For many who connect daily online via blogs, twitter, the new Google + and more we know the value of these online connections. The online connections empower us to learn, to work, to grow to connect with others. At best with online connections we also have the opportunity to enrich the lives of others, to empower them.
In fact we may find that the value of online connections is recreated daily. The ‘always on’ characteristic of the internet can beckon us to explore and connect in new ways everyday.
I recently returned from a vacation where I ‘unplugged’ almost entirely. No computer. Little cell phone access. Spotty email connectivity. To get email, I had to go to the main lobby ( a bit out of the way) and connect to the hotel wifi. Though I did this at least once daily, I stayed largely unconnected. In addition, the group I traveled with left our phones off for the most part. We were a bit surprised to find that we didn’t miss them at all. We did not have trouble meeting up for meals or walks on the beach. We managed to communicate easily without calling and texting with our cell phones.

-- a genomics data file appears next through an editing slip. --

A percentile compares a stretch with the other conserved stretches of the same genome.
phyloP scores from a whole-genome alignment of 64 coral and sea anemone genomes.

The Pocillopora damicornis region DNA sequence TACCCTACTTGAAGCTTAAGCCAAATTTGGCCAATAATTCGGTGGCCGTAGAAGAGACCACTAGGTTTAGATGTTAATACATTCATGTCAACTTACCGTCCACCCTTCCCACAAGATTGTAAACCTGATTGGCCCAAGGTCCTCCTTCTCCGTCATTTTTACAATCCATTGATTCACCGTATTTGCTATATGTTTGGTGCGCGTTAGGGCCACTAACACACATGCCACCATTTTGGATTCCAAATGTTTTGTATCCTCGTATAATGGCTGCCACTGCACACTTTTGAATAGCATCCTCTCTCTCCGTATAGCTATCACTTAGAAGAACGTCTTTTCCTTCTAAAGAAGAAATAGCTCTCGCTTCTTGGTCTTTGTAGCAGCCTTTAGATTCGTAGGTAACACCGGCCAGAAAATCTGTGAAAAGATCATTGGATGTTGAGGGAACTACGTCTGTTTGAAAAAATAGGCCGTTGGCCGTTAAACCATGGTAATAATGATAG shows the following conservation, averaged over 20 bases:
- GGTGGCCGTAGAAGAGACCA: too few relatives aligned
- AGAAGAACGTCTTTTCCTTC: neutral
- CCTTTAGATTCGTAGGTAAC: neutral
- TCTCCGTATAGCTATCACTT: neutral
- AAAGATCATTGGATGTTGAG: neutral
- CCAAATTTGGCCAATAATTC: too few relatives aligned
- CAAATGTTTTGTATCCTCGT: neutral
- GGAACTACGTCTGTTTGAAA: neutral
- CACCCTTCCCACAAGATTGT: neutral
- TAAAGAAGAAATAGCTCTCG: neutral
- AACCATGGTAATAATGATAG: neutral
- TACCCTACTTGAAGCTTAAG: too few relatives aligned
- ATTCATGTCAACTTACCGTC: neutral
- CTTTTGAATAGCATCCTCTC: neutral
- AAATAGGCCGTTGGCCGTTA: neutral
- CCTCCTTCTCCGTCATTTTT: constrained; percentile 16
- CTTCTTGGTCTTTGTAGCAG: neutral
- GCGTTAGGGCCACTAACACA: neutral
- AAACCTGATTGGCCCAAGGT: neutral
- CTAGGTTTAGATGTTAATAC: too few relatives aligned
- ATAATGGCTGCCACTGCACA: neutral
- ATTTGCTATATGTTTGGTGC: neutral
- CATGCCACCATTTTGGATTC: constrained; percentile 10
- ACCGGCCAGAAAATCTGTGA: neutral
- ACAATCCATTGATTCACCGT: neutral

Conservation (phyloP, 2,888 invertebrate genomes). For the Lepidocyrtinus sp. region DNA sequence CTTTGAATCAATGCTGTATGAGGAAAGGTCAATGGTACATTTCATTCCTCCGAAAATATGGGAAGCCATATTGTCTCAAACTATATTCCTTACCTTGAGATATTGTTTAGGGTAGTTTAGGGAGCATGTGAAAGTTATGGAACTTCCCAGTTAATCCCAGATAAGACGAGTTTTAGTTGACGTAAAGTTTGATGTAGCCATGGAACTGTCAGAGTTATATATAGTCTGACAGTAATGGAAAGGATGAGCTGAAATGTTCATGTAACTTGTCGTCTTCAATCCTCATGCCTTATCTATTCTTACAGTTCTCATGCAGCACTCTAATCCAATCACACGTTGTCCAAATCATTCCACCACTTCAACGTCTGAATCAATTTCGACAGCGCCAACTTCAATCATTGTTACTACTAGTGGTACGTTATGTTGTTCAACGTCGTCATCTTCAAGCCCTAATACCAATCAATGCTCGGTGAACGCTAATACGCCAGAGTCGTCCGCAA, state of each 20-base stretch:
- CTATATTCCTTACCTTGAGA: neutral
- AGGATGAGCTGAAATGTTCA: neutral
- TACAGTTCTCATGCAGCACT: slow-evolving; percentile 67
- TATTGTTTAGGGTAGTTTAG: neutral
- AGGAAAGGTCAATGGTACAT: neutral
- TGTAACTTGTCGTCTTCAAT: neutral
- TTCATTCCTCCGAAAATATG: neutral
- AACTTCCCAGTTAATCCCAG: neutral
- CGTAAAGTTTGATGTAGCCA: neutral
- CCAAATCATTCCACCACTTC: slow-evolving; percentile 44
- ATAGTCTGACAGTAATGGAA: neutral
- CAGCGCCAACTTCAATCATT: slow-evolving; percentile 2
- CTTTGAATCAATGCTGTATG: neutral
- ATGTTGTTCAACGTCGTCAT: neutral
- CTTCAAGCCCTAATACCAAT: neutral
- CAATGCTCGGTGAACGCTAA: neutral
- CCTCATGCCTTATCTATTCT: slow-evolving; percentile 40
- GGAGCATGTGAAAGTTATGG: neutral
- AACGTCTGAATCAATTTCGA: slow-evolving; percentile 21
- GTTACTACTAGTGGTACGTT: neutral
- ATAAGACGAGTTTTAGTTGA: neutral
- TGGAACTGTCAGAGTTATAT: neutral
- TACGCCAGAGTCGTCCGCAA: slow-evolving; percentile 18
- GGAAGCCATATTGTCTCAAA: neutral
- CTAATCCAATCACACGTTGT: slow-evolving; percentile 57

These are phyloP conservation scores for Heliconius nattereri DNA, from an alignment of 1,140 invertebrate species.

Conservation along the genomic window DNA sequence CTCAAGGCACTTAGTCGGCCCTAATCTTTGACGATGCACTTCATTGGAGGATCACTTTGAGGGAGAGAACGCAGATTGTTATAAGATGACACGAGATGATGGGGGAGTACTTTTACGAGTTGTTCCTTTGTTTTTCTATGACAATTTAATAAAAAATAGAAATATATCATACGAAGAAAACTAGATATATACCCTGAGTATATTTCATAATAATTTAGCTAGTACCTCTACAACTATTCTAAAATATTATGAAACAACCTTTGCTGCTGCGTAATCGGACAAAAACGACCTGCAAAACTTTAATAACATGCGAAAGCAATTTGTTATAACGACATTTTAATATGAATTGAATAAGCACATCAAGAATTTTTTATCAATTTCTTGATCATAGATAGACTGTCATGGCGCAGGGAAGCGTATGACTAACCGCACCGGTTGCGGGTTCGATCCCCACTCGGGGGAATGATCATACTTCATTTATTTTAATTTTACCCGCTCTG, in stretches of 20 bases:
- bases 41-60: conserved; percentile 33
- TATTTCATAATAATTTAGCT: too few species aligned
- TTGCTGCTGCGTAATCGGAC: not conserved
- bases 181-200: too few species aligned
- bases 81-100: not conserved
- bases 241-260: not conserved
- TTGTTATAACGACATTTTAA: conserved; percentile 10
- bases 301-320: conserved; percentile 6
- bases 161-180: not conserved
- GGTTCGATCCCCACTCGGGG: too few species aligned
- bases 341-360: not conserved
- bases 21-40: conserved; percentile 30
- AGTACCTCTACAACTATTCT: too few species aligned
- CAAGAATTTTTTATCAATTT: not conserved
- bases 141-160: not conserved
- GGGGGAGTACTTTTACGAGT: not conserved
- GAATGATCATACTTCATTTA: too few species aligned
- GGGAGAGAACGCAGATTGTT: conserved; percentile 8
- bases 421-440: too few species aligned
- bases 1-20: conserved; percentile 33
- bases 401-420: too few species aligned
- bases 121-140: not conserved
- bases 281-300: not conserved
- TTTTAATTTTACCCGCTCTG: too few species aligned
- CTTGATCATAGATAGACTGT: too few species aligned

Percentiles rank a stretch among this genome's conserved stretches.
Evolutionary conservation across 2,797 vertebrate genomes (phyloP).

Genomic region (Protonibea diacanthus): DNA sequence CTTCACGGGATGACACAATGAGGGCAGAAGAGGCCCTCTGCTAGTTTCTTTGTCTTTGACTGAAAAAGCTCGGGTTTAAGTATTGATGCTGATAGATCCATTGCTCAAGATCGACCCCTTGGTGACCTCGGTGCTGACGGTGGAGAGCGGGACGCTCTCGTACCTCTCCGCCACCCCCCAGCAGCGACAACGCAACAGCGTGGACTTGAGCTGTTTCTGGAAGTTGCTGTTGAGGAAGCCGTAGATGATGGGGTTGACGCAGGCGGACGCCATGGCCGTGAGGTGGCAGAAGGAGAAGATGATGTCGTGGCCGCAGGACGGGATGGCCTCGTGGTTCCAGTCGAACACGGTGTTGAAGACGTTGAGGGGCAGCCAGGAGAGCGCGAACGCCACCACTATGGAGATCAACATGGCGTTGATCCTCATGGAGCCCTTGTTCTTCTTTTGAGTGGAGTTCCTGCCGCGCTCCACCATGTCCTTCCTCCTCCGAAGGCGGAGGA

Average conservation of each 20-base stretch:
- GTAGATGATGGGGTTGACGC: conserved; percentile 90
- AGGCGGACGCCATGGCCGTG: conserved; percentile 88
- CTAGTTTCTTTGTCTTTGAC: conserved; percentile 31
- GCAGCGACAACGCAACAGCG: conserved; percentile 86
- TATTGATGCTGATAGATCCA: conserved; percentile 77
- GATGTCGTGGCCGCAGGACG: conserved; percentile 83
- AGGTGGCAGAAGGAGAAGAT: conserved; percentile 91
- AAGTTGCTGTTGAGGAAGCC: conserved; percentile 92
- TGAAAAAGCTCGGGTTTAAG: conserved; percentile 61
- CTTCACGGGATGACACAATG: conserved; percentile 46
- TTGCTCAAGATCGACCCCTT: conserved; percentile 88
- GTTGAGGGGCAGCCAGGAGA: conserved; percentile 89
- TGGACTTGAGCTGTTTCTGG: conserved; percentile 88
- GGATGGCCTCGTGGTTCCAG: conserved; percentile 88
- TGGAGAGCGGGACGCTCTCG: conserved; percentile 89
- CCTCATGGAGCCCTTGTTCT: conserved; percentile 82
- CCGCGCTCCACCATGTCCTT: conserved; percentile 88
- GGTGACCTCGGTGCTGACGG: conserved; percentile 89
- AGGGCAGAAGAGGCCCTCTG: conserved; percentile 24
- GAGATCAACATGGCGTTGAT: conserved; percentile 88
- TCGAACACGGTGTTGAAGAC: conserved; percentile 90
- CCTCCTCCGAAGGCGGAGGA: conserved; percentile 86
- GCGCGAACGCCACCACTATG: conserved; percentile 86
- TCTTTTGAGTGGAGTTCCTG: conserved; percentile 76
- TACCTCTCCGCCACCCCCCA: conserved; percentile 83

What struck me also was that we did not see people walking around looking at their phones, talking on the phone or peeking at cell phones during face to face conversation. Cell phone use has become constant so that was something to note.
I did bring my digital camera (Canon S95) and had my Iphone camera handy too. I was able to capture some beautiful photos such as the one shown above. I look forward to sharing photos online.
Did I long to read twitter stream, TechCrunch, and more? Did I wonder what I was missing? Just a bit. It would all be there when we returned. There is a time for that just as there is a time to ‘sit unplugged’ and renew, re-energize and re-connect in meaningful ways.
In short though, unplugging for a short time was wonderful. Sitting unplugged for me allowed more time for seeing the sun set, enjoying time with others, praying and reflecting on the many blessings in my life and taking photos to record memories.
There is a time for everything, and a season for every activity under heaven (Ecclesiastes 3:1).